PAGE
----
Venous ulcers, or stasis ulcers, account for 80 percent of lower extremity ulcerations.1 Less common etiologies for lower extremity ulcerations include arterial insufficiency; prolonged pressure; diabetic neuropathy; and systemic illness such as rheumatoid arthritis, vasculitis, osteomyelitis, and skin malignancy.2 The overall prevalence of venous ulcers in the United States is approximately 1 percent.1 Venous ulcers are more common in women and older persons.36 The primary risk factors are older age, obesity, previous leg injuries, deep venous thrombosis, and phlebitis.7

Venous ulcers are often recurrent, and open ulcers can persist from weeks to many years.810 Severe complications include cellulitis, osteomyelitis, and malignant change.3 Although the overall prevalence is relatively low, the refractory nature of these ulcers increase the risk of morbidity and mortality, and have a significant impact on patient quality of life.11,12 The financial burden of venous ulcers is estimated to be $2 billion per year in the United States.13,14

SORT: KEY RECOMMENDATIONS FOR PRACTICE

Clinical recommendationEvidence ratingReferences

Compression therapy has been proven beneficial for venous ulcer treatment and is the standard of care.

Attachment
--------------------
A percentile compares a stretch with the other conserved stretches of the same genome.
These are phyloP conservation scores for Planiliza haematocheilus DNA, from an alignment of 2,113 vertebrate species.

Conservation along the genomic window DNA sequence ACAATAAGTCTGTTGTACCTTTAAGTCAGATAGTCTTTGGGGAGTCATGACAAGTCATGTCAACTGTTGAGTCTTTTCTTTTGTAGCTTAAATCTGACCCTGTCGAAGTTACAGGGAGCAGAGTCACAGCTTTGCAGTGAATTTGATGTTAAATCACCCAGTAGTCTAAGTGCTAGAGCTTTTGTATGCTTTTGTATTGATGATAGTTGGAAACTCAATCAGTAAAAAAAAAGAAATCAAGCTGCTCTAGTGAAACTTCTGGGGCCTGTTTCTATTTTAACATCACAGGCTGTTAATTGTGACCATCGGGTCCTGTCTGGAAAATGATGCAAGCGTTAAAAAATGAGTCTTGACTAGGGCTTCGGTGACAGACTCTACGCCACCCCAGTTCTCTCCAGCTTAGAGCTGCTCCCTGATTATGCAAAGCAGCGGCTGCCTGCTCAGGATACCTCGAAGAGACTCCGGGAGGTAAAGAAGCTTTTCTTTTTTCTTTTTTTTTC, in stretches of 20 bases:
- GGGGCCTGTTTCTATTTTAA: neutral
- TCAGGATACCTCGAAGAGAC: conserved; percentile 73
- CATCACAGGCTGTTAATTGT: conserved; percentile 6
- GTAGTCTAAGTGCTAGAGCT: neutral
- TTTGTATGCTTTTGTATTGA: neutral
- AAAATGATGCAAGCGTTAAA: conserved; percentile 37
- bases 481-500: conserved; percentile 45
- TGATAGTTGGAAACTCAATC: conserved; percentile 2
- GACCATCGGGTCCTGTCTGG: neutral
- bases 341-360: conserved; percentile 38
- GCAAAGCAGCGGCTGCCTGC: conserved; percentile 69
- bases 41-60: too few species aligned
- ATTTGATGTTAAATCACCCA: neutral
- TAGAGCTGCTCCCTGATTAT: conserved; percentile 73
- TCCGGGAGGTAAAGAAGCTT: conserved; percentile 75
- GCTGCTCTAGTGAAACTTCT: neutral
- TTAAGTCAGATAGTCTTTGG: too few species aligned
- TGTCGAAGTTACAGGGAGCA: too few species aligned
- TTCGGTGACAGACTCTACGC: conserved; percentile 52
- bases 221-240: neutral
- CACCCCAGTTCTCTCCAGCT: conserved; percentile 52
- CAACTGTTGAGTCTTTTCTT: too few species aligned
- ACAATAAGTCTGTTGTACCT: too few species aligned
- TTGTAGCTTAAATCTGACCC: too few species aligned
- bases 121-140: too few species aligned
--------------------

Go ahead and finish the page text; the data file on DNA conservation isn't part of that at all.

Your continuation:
A

2, 7, 10, 2226, 45

Leg elevation minimizes edema in patients with venous insufficiency and is recommended as adjunctive therapy for venous ulcers. The recommended regimen is 30 minutes, three or four times per day.

C

27

Dressings are beneficial for venous ulcer healing, but no dressing has been shown to be superior.

A

28, 29

Pentoxifylline (Trental) is effective when used with compression therapy for venous ulcers, and may be useful as monotherapy.

A

31

Aspirin (300 mg per day) is effective when used with compression therapy for venous ulcers.

B

32


A = consistent, good-quality patient-oriented evidence; B = inconsistent or limited-quality patient-oriented evidence; C = consensus, disease-oriented evidence, usual practice, expert opinion, or case series. For information about the SORT evidence rating system, go to http://www.aafp.org/afpsort.xml.